UK LIGHTER THAN AIR VEHICLE - NEW FLIGHTS
British Airways' Sister Company's $600 Million Deal for Airlanders
The Airlander: New Mode of Regional Travel in Europe
By 2026, passengers could be flying back and forth between the UK and Spain on next-G, helium powered airships, called the Airlander 10. The Airlander is a long-endurance, multi-intelligence vehicle (LEMV) and the world's biggest lighter-than-air vehicle. It can travel at speeds of 148 km or 92 mph. For passenger service, the maximum speed will be 80 mph and the average travel distance will be 185 to 250 miles. As unique aviation technology and multifunctional in operations, it can be configured for passengers or cargo. And, its business operations just took off. A $600 million deal has been struck by British Airways' sister company Air Nostrum, based in Spain, to buy 10 Airlanders from British company Hybrid Air Vehicles. Hybrid Air is a new startup with cutting edge helium airships, backed in part by British hard rocker and pilot Bruce Dickinson of the Iron Maidens.
Airlander 10 Tech Specs
The Airlander is a hybrid aircraft that took its maiden flight in August 2016. It is unique, breakthrough aviation technology. Its aerodynamic design contributes to 40% of its lift and helium buoyancy allows it to stay aloft for long periods of time. In fact, for certain missions, it can stay aloft for 20 days. The airships ordered by Air Nostrum can carry 100 people. Production on them will start in northern England later this year. The airship has a helium filled hull. For lift and travel, it uses four LT V8 direction-injection diesel powered combustion engines, that drive ducted propellers. Two engines are located on the front and two on the back of the airship. The airship also has two wings and a tail fin in the back for stabilization.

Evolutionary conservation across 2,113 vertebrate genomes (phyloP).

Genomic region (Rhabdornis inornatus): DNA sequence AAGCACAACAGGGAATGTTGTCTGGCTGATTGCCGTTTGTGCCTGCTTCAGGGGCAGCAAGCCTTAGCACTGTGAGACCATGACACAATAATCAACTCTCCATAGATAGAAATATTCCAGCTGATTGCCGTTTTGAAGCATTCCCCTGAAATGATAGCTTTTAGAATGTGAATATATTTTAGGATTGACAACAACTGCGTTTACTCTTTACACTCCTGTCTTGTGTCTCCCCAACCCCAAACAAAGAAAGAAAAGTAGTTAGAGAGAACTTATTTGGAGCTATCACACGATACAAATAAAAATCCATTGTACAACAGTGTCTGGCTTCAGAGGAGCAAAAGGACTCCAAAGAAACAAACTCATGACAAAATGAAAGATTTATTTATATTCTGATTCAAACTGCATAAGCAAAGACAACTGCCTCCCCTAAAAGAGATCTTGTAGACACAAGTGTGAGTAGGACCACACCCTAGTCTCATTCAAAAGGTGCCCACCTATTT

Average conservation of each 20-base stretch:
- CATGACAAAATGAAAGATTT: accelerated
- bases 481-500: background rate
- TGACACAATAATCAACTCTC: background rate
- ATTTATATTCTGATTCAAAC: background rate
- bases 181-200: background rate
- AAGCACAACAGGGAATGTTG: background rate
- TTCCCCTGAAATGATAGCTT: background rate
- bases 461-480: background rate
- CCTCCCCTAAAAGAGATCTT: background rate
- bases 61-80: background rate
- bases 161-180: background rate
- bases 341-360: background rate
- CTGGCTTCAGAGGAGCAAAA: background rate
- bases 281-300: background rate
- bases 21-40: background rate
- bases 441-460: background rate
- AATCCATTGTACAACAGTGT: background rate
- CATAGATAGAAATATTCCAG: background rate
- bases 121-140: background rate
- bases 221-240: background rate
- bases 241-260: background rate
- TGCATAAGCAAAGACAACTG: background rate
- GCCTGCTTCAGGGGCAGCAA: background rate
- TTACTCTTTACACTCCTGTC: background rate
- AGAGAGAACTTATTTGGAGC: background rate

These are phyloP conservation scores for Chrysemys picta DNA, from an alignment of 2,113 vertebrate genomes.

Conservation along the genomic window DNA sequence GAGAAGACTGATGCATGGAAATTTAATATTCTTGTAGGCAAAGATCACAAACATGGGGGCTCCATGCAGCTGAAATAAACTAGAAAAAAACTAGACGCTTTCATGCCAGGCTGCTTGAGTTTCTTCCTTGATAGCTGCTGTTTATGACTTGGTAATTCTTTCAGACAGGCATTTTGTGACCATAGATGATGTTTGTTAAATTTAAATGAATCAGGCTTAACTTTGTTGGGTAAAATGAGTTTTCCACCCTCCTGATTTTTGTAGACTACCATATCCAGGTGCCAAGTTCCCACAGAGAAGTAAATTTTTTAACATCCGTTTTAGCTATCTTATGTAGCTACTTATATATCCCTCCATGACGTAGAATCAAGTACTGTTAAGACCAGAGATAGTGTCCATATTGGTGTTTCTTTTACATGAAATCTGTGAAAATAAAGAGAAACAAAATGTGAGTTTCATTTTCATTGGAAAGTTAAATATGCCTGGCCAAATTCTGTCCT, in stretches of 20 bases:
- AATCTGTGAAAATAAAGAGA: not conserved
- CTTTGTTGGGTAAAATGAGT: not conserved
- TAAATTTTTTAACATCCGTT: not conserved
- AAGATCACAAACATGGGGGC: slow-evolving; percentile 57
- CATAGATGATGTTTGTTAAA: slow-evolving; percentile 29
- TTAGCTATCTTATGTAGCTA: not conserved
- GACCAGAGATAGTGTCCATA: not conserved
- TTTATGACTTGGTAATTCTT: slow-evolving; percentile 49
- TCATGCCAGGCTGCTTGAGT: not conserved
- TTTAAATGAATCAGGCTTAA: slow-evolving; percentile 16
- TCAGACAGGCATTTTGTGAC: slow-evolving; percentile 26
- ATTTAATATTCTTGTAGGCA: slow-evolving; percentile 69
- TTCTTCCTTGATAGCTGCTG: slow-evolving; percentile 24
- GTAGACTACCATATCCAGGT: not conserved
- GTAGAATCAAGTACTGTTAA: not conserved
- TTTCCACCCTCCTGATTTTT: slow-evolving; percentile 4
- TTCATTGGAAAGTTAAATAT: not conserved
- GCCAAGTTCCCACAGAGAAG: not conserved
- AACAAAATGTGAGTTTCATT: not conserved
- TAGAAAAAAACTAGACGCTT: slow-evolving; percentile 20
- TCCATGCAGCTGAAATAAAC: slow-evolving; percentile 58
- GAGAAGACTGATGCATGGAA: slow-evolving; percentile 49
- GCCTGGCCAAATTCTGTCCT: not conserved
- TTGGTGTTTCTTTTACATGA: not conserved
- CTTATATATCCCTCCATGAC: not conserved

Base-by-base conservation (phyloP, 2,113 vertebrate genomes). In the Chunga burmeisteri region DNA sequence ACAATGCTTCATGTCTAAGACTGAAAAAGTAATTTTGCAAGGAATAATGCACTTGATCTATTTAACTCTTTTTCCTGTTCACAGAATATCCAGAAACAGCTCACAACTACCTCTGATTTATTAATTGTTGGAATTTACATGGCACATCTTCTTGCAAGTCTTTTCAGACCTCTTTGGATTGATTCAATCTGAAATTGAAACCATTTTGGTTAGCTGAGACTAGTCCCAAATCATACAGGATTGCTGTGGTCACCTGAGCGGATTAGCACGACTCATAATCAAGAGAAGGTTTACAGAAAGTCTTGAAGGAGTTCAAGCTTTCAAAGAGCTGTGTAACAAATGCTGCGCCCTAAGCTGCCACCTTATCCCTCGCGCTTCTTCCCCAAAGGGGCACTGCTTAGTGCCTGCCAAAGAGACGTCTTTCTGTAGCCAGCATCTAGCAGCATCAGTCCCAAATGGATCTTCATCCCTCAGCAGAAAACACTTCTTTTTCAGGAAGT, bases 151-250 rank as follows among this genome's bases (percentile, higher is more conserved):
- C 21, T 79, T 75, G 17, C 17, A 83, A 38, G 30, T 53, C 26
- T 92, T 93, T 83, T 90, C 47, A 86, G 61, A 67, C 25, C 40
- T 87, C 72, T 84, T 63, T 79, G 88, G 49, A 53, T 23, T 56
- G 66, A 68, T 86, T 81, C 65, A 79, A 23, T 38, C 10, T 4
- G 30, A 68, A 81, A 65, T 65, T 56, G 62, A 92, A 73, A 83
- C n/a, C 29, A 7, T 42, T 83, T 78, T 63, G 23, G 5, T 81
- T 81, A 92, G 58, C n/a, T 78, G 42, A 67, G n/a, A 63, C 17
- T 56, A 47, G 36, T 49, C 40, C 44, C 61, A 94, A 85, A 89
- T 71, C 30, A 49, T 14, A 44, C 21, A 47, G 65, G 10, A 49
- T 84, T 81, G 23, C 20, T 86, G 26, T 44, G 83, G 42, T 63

Rationale for Airships
This is a greener form of air transportation. In fact, according to Hybrid Air Vehicles, it cuts emissions by 90% as compared to regular aircraft. By 2030, it will be powered by all-electric motors with zero emissions. Furthermore, the Airlander has been approved for service by some European regulators. It also offers tremendous take-off and landing flexibility. It doesn't need an airport. It can operate from a grassy field, sand, water, ice and more. Besides travel, it can be used for communications, surveillance, research, cargo hauls and more as it has the capacity to stay aloft at 20,000 feet for 3 weeks. It offers a very different take on the future of flying. Loaded with windows in the passenger section, it also offers the travelers stunning views. It's a new look at the future of travel, particularly regional travel by air that is significantly better for the environment. For similar aviation news, The Future of Flying